Sanctions for E-Discovery Violations Increase. What Can Be Done Now?
By Sun Choy and David Cole
In 2006, substantial amendments were made to the Federal Rules of Civil Procedure “to secure the just, speedy, and inexpensive determination” of discovery disputes involving electronically stored information. Ironically, however, it appears that the amendments have had the opposite effect. According to a recent study published in the Duke Law Journal, court sanctions arising from e-discovery disputes reached an all time high in 2009, with more sanctions being issued in 2009 than all years prior to 2005 combined. According to the study, the failure to produce electronic information was the most common basis for sanctions.
While the study does not offer solutions to these problems, it certainly highlights the complexity of managing e-discovery as the courts, businesses, and the legal community struggle to keep pace with advancements in technology. Despite these challenges, however, there are some pragmatic, preventative measures that businesses can follow to put themselves in the best position to handle e-discovery issues if and when litigation arises.
First, the best practice is for businesses to take steps to manage their electronic information before there is the prospect of litigation. It is often too late to effectively manage e-discovery after litigation has started, especially in cases involving corporations or businesses with multiple offices. As such, the general framework for being proactive in managing e-discovery should include the following:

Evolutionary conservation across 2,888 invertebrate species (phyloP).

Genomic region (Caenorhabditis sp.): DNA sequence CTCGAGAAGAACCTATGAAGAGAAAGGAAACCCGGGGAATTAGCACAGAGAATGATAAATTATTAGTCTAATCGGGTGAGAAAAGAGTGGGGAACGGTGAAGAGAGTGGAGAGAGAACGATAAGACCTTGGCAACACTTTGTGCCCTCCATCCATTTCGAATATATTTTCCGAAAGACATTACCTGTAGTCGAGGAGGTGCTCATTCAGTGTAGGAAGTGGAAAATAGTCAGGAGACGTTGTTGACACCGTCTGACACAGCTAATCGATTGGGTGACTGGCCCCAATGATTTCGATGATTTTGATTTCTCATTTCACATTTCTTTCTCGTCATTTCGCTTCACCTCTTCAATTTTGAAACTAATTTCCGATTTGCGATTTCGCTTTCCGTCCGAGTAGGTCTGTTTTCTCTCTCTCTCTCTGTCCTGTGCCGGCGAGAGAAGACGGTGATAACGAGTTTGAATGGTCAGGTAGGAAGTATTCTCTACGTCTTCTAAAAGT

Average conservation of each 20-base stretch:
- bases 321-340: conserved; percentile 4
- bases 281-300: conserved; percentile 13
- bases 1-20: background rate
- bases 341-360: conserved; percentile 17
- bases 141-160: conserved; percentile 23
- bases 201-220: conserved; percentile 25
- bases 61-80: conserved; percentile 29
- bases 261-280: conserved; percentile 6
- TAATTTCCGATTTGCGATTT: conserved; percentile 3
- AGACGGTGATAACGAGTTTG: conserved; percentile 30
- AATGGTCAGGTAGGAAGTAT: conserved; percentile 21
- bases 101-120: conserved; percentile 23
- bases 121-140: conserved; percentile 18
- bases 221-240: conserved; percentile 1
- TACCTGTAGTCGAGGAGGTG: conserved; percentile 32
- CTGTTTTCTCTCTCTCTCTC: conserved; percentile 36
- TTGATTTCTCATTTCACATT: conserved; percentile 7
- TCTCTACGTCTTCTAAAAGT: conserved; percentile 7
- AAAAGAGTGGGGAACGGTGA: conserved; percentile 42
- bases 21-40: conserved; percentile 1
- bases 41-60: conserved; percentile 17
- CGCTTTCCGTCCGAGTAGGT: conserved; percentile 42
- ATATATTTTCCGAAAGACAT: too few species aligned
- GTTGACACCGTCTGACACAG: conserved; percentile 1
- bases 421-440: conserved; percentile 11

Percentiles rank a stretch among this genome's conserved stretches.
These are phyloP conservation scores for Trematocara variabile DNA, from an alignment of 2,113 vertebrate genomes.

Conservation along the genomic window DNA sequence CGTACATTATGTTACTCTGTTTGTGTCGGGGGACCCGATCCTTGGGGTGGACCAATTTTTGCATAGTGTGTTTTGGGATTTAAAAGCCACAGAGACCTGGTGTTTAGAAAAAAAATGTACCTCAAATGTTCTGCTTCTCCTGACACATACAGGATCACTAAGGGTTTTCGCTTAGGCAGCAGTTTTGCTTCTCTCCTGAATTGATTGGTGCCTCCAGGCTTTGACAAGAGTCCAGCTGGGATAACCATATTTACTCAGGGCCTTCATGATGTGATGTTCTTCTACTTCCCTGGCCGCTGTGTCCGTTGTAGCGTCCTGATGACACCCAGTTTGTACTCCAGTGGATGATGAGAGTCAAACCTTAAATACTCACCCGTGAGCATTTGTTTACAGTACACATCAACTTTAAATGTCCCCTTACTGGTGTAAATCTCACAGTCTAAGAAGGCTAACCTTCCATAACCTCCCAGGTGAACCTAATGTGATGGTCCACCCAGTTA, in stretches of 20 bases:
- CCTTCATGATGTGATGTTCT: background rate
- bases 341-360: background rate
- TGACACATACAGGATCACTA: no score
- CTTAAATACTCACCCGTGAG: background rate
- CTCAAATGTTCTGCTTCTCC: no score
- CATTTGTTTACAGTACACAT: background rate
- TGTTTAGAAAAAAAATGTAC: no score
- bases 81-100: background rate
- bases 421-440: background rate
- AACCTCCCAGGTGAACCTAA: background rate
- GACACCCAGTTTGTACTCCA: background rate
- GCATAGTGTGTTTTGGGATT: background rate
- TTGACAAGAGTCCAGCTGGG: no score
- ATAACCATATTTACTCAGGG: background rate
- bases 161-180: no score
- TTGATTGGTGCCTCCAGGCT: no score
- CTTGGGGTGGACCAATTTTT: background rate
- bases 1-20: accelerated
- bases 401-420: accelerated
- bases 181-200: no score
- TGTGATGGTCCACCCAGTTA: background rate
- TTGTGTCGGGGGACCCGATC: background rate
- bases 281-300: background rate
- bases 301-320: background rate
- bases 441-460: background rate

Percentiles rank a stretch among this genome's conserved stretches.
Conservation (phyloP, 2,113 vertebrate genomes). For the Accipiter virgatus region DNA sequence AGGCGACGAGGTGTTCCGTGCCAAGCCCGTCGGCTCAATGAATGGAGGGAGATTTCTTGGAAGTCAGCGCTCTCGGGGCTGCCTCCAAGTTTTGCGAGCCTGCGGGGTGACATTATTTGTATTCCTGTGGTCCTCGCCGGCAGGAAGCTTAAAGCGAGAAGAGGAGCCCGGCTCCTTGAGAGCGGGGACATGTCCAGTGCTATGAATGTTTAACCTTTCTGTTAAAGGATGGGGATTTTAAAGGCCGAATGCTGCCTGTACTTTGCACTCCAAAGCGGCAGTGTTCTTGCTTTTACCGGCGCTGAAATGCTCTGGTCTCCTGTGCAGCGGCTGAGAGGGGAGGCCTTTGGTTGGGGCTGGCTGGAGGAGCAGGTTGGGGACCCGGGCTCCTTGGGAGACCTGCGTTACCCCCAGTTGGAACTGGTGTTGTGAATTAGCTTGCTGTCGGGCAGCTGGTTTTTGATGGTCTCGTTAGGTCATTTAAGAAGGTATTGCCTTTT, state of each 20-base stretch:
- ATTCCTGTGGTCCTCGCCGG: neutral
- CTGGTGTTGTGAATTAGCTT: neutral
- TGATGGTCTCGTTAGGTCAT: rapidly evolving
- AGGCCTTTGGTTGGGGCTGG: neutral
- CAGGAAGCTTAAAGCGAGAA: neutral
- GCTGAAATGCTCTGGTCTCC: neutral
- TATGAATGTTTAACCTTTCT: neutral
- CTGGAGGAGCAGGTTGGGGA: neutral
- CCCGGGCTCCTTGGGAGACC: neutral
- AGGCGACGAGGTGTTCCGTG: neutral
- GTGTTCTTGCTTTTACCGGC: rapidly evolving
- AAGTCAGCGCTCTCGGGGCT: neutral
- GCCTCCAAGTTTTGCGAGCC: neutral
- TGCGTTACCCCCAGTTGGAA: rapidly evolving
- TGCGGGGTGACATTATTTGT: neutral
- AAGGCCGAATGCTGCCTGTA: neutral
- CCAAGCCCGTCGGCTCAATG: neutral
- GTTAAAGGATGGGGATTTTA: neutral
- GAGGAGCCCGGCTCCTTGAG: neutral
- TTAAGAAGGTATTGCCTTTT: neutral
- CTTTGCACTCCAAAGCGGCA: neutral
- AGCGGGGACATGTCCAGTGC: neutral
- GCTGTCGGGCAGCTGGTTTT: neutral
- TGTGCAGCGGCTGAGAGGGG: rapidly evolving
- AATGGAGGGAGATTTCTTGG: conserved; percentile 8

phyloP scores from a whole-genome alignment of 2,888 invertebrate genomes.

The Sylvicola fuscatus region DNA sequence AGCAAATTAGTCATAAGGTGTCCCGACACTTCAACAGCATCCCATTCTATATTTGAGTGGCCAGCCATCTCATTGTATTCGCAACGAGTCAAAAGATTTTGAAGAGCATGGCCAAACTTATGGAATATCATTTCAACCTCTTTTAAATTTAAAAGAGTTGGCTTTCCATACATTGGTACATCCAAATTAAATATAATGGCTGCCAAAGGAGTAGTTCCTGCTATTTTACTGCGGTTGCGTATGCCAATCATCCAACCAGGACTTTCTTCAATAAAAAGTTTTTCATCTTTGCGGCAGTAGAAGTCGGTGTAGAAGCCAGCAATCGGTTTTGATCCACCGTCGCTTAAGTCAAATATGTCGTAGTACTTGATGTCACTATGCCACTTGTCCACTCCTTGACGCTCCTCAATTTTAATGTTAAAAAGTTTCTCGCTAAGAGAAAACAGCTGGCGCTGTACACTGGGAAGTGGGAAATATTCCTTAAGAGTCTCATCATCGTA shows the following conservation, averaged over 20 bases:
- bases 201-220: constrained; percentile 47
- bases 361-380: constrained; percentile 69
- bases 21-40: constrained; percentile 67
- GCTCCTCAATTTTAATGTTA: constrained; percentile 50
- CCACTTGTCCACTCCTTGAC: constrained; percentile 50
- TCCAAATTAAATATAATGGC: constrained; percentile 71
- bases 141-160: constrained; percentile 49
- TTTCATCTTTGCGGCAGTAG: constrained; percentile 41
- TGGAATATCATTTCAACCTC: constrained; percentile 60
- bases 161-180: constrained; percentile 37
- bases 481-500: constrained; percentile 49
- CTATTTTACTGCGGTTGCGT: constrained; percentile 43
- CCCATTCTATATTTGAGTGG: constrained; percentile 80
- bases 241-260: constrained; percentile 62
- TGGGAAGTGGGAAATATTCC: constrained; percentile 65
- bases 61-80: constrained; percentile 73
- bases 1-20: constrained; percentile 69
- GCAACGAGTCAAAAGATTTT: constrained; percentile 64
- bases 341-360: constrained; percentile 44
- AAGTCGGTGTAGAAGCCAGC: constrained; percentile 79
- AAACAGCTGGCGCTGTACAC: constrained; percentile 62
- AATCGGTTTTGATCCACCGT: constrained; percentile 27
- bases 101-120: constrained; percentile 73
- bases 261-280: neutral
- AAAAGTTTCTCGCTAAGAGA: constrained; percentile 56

Develop a clear outline or map of your business’s computer infrastructure. Learn about the various sources and locations where electronic data may be stored on your system, including cell phones, tablets, laptops, desktops, servers, and backup disks or tapes.
Establish data retention and destruction policies. The goal should be to reduce the amount of data that is stored over time and to keep only that which is necessary. These policies should be developed in coordination with your IT and legal professionals.
Oversee and enforce these policies to ensure they are being followed and they are achieving the right balance between your needs for backup and the goal of keeping only what is necessary. Effective enforcement requires training supervisors about the policies and working with your IT professionals to monitor the storage of data.
Continue to update and improve data retention and destruction policies over time. Proper management is not a one-time process, but a continual process that should be made a part of your regular business operations.
Establish company policies to respond to litigation and potential e-discovery. These policies should instruct employees that they may not delete any relevant data once they are notified of a litigation hold. Supervisors should be trained on these policies to understand what a litigation hold is and how it must be communicated to and enforced among their employees.
Second, businesses must understand how to respond to e-discovery requests once litigation occurs. As soon as litigation is anticipated, businesses should work with legal counsel to identify all of the “key players” and potential witnesses, as well as all of the potential sources of electronic data (by reference to your outline discussed above), and issue a litigation hold instructing those individuals to preserve all potentially relevant evidence. Businesses must then continue working with legal counsel during the course of the litigation to ensure that this instruction is followed and that all potentially relevant evidence is, in fact, preserved. During the rest of the discovery process, it is important for businesses to understand that they have to comply and cannot simply avoid e-discovery even though it sometimes can be challenging or time consuming. While there can be limitations if an opposing party’s requests truly create an undue burden on your business, those decisions should be made in consultation with your legal counsel.
Copyright © 2011 Freeman Mathis & Gary, LLP